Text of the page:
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Year : 2019  |  Volume : 46  |  Issue : 3  |  Page : 75-78

Medicalization – A growing problem

Department of Neurology, Aga Khan University Hospital, Karachi, Pakistan

Date of Web Publication28-Jan-2020

Correspondence Address:
Dr. Sajid Hameed
Aga Khan University Hospital, Karachi
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Source of Support: None, Conflict of Interest: None

DOI: 10.4103/jss.JSS_3_19

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Medicalization is the latest growing trend of our modern society. The Western scholars have debated for decades about its merits and demerits. Medical profession has always been blamed for the medicalization, but there are also other factors that contribute to this process. The commercialism, mass media misinformation, and our own impatience are some of the factors that contribute to our excess dependence on the medical profession to solve our problems. Being an underdeveloped country, our resources are limited, and diverting them to less serious conditions will create a big vacuum to fill. It is high time to deeply discuss its origin and propose a solution. Medicalization needs periodic checking; otherwise, excessive medicines will paralyze our society.

Keywords: Medicalization, overdiagnosis, public health

How to cite this article:
Hameed S. Medicalization – A growing problem. J Sci Soc 2019;46:75-8

How to cite this URL:
Hameed S. Medicalization – A growing problem. J Sci Soc [serial online] 2019 [cited 2021 Sep 23];46:75-8. Available from: https://www.jscisociety.com/text.asp?2019/46/3/75/276995

  Introduction Top

“Speaking for myself, I too believe that humanity will win in the long run; I am only afraid that at the same time the world will have turned into one huge hospital where everyone is everybody else's humane nurse.” – J. W. Goethe.[1]

Medicalization is a modern term adored by our contemporary sociologists to highlight one of the modern life menaces. It is defined as the process by which nonmedical problems are now defined in medical terms, usually as a disease or disorder, and which usually requires medical intervention or treatment.[2] Medicalization apparently pathologizes the diversity of human nature. Medicalization is not an acute process, rather it is a progressive sociocultural change comparable to globalization and secularization.[3]

  The “Bad” Medicalization Top

Medicalization was earlier confined only to the psychiatric disorders,[4] but now, it has sown seeds in all the realms of medicine. Sadness is a normal healthy reaction to the loss of a loved one, but it may be interpreted as a mild depression. The natural postpregnancy breast drooping is now diagnosed as mammary ptosis and menopause as a hormone deficiency state, requiring hormone replacement therapy and predisposing menopausal women to hazards of thromboembolism and gynecological cancers. Even the physiological premenstrual syndrome is included in the Diagnostic and Statistical Manual of Mental Disorders-V as premenstrual dysphoric disorder that merits treatment.[5] Such diagnoses are uncalled-for, since people are most likely to experience heightened psychological distress when labeled with a stigma of being diseased.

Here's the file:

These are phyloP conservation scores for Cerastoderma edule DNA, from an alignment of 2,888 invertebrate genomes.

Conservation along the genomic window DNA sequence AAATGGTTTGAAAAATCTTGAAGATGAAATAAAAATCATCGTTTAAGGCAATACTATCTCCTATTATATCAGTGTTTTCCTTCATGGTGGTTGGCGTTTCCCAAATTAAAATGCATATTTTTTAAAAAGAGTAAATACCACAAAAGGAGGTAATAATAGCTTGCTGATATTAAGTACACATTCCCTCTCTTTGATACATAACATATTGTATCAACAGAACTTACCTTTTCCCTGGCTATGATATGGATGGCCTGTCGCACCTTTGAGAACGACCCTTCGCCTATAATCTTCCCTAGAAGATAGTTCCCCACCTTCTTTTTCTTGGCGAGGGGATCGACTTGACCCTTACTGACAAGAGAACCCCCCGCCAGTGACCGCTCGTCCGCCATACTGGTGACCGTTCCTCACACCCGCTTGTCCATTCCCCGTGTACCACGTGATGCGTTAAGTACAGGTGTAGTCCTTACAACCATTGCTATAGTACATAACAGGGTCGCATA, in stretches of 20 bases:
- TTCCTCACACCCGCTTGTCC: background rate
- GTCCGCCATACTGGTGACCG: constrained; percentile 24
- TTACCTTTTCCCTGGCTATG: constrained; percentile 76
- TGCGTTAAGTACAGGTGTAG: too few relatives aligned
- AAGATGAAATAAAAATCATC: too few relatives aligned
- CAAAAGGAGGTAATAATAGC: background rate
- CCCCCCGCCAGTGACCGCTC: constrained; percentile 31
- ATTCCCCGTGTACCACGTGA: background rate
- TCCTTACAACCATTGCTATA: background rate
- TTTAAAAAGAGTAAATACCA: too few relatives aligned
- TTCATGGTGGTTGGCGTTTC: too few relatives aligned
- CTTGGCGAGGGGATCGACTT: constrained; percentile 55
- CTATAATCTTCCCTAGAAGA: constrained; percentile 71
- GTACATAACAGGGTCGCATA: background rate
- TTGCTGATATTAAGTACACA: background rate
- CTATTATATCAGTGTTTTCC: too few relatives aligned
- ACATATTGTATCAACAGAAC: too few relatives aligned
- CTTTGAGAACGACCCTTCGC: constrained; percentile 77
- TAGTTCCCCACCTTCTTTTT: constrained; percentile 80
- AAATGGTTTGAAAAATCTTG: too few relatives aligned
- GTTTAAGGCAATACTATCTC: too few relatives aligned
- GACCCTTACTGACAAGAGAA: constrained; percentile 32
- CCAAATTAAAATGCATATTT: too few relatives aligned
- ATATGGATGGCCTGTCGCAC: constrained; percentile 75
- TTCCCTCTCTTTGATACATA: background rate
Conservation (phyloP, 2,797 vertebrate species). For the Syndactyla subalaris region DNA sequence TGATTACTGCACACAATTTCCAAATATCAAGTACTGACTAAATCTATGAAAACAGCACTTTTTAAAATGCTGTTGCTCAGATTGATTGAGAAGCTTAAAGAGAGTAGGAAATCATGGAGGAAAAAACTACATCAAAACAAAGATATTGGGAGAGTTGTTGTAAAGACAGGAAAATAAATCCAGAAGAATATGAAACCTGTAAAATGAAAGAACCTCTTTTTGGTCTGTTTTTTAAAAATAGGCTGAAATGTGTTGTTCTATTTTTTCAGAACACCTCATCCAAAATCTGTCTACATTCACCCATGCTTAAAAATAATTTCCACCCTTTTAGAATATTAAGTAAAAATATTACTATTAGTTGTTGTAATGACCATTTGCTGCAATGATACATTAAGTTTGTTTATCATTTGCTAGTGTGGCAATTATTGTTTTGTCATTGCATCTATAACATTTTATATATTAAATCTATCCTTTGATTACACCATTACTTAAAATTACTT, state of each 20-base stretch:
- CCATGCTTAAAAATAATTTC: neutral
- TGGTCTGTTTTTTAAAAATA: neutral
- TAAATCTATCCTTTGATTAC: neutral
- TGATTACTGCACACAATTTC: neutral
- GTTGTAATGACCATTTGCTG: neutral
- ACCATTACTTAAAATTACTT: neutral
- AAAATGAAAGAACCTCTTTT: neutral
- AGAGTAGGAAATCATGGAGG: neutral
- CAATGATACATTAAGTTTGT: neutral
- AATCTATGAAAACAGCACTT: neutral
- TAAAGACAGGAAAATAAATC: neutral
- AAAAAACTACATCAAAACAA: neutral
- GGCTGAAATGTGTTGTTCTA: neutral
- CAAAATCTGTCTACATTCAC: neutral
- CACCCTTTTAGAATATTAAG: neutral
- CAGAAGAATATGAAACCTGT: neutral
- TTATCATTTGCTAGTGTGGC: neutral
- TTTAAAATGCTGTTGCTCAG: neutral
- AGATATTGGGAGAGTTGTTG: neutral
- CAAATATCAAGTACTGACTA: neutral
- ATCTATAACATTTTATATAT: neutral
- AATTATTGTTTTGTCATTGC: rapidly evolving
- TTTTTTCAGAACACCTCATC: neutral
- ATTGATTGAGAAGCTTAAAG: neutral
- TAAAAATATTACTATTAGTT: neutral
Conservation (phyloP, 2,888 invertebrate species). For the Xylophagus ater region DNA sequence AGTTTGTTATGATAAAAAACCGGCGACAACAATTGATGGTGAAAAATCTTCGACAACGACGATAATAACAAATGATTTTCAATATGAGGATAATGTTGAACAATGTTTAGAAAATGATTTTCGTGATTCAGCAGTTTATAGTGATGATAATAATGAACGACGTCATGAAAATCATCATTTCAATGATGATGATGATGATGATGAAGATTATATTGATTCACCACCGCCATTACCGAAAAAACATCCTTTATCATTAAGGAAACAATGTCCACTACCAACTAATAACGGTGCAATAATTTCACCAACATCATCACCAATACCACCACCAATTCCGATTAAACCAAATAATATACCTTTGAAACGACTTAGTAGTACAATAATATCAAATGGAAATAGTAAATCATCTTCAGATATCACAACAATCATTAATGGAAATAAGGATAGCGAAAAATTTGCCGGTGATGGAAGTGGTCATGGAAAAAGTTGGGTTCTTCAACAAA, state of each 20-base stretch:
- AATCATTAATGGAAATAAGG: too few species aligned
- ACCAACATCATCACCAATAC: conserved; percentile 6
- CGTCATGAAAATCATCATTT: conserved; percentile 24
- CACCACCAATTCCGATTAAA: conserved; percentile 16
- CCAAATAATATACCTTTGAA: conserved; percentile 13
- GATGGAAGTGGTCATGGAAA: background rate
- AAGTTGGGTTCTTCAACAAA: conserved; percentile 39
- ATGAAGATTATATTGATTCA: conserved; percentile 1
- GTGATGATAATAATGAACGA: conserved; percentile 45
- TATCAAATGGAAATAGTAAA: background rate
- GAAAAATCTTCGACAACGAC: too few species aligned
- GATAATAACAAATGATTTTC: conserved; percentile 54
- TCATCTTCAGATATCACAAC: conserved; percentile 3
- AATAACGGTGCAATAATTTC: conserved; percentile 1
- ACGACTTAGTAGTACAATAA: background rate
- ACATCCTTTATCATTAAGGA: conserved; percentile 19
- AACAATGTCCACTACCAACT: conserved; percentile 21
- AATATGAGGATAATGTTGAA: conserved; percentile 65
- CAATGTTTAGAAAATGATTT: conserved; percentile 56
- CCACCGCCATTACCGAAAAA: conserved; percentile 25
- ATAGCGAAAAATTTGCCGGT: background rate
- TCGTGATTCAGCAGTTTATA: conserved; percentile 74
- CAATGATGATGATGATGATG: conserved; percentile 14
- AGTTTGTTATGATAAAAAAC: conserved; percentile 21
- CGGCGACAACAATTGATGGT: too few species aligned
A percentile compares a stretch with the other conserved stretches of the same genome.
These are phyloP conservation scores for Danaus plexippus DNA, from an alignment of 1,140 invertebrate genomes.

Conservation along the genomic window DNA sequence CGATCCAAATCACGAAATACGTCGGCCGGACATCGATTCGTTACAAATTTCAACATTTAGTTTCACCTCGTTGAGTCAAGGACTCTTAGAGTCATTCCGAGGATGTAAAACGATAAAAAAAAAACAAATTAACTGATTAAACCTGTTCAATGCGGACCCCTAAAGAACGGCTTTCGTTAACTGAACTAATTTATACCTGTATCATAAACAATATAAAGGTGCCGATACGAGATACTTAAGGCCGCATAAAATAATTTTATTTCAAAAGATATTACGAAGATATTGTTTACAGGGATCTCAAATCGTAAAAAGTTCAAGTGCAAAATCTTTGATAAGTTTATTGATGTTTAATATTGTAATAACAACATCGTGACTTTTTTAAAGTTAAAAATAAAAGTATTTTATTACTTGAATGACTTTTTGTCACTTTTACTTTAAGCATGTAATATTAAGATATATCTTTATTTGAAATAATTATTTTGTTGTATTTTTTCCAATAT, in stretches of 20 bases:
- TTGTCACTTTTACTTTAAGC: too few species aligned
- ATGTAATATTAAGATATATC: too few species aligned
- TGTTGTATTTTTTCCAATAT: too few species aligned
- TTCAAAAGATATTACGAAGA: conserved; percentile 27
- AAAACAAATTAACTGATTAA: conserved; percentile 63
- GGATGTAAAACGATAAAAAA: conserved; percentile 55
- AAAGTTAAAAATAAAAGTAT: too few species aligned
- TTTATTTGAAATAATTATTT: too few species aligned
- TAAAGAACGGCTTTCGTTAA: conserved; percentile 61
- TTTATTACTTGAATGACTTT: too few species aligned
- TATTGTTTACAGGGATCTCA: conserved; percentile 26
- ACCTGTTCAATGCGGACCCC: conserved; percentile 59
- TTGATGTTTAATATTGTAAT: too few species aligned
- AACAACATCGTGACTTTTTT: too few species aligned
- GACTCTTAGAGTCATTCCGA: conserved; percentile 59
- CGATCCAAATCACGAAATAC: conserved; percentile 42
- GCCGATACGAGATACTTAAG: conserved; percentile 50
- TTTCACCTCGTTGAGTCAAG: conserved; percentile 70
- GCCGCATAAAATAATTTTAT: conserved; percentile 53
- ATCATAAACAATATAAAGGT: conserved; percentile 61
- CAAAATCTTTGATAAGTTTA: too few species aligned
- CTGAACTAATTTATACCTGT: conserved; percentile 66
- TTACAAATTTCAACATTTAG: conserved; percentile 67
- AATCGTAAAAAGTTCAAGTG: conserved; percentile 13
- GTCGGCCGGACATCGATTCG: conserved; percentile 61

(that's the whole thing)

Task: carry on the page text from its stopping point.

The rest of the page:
Childbirth is another example of medicalization. Over the years, it has undergone an immense transformation from the social realm of the home to the medical realm of the hospital, with >90% of all births occurring in the United States (US) under obstetrician care. Only a few medical conditions actually merit the cesarean sections, but today, they are being performed superfluously, and their rate has risen to astonishing 32.4% in the US in 2014,[6] even though cesarean sections are packed with adverse health outcomes for both mother and fetus.[7] The similar rising trends are seen in the developing countries. In Pakistan, the incidence of C-section has increased sixfold in two decades from 1991–1992 to 2012–2013.[8] The higher C-section rates are seen in women with higher education and socioeconomic status as compared to lower socioeconomic status (35.3% vs. 5.5%).[8]

  The “Good” Medicalization Top

Many scholars contemplate the half-full side of the medicalization glass. They stress that the process of medicalization has positive effects and brings health benefits to millions of people worldwide.[9] The recognition of a condition, adversely affecting the quality of life, as a disease or disorder leads to its appraisal and fair treatment. The medicalization of human conditions also helps to gain research funding, approvals, and to conduct drug trials. In the absence of precise working definitions, the nonhomogeneity of the studies will render them futile. The discovery of effective treatments is certainly rewarding and at times, revolutionary, if only it serves the patient's interests.[9] The evolution of “epilepsy” from the early perception of divine order to a psychological disorder and later on refined to the current definition of manageable neurological disorder vows the testaments of good medicalization.[10] Thus, medicalization is neither good nor bad, but somewhere in between the vast gray zone,[11] where most of the modern world technologies lie.

  Drivers of Medicalization Top

From inception, the medical profession has been held responsible for promoting and expanding medicalization,[12] but this paradigm has now been shifted. In the modern world, the doctor's role has been limited to an advisor [13],[14] with patient autonomy being the center of health-care delivery. The cardinal players of the medicalization have now been transformed with pharmaceutical industry, biotechnology, and mass media taking the front seat. My intentions are not to insinuate the pharmaceutical industry, biotechnology, or mass media as the etiology of medicalization since medicalization is a complex sociocultural phenomenon, but to imply that they also effectively contribute to this process.[15]

Pharmaceutical industry and marketing

In the US, the Food and Drug Administration's allowance for direct-to-customer (DTC) advertisements has been a magnanimous game-changer resulting in sixfold rise in pharmaceutical DTC television advertisements from 1996 to 2000, mounting the expenses to $2.5 billion,[16] which reached a staggering height of almost $60 billion in 2004.[17] Some authors believe that the pharmaceutical industries are spending more on marketing their products than on research and development.[18] The success stories of Viagra and Paxil attest to it.